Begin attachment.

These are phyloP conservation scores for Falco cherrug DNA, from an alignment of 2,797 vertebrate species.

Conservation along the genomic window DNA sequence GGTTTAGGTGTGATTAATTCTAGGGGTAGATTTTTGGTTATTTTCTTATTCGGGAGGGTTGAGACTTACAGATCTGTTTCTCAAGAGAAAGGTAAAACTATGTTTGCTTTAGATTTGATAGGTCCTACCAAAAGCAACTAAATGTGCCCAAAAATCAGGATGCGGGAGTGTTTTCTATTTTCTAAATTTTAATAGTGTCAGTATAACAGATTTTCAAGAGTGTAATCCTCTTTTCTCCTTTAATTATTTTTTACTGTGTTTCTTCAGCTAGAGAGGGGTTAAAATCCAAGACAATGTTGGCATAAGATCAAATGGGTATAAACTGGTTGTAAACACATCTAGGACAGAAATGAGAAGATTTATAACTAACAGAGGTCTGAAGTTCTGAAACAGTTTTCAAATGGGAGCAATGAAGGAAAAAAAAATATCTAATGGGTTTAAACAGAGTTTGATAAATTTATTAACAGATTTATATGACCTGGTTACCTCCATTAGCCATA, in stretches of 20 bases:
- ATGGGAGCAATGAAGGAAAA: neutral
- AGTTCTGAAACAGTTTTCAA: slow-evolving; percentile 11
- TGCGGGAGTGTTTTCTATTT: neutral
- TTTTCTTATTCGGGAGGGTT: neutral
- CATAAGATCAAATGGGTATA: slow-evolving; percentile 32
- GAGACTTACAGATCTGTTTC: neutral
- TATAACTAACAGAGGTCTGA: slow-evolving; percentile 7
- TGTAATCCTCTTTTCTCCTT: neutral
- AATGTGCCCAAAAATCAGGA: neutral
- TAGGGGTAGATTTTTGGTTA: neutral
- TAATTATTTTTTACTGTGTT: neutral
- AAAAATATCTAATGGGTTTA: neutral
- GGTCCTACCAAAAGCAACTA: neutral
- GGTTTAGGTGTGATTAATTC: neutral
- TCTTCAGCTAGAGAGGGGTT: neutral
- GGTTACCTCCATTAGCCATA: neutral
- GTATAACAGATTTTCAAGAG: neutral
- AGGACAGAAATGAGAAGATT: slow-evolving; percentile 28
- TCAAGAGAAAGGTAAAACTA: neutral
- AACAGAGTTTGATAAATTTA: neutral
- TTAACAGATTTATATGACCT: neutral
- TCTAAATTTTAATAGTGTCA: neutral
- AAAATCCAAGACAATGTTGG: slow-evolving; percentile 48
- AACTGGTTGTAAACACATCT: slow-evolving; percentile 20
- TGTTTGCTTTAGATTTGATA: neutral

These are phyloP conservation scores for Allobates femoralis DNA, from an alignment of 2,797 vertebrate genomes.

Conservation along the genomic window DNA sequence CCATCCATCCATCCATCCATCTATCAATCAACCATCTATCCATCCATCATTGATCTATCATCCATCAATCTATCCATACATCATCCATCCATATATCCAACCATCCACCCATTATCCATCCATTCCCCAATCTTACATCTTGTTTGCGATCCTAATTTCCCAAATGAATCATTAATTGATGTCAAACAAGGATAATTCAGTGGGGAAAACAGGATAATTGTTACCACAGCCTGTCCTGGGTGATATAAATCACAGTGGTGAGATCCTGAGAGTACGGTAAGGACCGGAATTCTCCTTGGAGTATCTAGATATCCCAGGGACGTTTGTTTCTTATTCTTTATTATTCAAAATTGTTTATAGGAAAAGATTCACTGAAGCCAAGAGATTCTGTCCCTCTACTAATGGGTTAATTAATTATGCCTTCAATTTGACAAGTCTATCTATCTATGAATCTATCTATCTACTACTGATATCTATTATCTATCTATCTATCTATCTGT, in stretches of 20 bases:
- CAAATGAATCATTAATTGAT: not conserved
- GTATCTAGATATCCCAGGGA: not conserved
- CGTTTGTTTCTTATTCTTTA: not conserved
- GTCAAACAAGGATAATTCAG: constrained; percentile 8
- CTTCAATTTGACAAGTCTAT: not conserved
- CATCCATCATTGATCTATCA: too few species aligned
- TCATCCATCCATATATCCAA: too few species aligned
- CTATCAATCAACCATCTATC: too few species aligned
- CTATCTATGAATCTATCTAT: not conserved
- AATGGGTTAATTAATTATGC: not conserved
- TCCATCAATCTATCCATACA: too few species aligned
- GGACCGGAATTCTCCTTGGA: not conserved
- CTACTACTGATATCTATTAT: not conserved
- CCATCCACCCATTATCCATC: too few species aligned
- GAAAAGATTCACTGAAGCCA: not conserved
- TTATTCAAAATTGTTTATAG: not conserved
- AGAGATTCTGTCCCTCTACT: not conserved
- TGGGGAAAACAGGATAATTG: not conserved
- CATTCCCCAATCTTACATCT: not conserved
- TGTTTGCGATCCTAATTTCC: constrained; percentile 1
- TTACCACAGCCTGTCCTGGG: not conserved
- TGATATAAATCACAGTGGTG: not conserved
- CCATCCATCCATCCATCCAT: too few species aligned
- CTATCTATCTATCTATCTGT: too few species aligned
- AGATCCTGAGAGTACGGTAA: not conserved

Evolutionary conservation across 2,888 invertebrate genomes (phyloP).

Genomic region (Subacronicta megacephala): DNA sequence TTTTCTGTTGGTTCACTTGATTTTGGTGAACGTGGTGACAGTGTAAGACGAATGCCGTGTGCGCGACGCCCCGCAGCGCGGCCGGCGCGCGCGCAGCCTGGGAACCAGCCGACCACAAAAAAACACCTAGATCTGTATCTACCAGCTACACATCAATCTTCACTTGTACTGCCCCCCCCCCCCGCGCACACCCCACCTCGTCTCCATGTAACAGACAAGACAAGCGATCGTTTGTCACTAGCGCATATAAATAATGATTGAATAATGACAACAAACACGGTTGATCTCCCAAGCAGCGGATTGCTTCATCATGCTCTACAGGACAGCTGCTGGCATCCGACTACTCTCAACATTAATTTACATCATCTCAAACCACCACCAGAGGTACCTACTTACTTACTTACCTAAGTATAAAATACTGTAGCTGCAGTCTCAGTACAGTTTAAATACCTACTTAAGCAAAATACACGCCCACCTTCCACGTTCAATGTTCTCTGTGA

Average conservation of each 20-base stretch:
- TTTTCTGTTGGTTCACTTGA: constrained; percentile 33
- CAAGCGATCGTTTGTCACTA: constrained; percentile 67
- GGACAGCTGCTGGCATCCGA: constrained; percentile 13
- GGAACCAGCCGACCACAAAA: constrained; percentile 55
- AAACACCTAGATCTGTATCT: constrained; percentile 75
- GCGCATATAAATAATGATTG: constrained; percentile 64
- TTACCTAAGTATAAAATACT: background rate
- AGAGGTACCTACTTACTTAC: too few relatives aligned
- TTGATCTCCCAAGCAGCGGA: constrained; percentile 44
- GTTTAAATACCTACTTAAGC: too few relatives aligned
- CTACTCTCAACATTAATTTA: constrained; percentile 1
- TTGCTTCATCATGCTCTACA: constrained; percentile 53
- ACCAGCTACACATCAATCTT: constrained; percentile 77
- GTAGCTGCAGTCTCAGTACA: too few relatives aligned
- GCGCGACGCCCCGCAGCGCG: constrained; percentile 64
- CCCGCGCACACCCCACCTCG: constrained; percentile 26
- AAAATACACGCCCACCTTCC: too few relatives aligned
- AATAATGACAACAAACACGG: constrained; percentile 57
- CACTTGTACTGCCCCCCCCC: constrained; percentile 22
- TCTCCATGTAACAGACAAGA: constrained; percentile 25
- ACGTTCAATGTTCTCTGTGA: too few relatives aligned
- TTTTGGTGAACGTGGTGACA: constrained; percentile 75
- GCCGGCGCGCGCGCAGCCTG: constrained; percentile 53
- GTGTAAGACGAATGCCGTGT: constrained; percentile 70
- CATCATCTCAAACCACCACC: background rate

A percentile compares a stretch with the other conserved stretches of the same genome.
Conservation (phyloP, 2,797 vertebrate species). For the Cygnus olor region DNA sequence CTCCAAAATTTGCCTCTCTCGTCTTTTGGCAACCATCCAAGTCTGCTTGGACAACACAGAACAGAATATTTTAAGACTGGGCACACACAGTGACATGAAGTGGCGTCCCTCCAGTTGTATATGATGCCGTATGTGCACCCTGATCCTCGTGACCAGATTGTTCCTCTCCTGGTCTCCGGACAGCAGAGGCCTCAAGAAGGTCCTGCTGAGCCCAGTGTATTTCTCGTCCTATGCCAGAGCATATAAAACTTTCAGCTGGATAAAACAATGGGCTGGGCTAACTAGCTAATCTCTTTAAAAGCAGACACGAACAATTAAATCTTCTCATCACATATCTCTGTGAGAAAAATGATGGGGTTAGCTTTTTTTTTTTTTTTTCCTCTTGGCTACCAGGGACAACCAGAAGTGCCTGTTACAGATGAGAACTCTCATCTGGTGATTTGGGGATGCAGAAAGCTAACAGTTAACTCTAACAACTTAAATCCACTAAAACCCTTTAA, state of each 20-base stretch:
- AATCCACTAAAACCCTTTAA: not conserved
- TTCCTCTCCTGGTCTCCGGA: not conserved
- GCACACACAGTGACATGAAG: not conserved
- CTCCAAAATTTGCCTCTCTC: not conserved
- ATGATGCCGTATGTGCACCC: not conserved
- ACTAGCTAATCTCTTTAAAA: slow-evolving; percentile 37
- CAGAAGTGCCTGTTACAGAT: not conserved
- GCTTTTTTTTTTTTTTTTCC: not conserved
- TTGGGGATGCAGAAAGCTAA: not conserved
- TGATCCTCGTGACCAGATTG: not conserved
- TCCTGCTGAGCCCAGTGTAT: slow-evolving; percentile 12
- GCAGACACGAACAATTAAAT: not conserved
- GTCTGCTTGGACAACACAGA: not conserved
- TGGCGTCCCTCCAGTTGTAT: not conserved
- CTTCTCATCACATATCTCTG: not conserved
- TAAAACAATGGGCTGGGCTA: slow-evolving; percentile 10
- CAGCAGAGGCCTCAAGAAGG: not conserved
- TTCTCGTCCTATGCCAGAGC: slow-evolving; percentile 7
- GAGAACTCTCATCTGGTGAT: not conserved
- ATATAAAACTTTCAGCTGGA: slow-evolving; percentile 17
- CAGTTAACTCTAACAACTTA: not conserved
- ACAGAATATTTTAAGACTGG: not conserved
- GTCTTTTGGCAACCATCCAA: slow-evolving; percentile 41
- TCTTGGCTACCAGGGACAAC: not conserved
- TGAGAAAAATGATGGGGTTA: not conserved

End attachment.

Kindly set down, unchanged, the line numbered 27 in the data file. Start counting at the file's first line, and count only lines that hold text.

- TGTTTGCTTTAGATTTGATA: neutral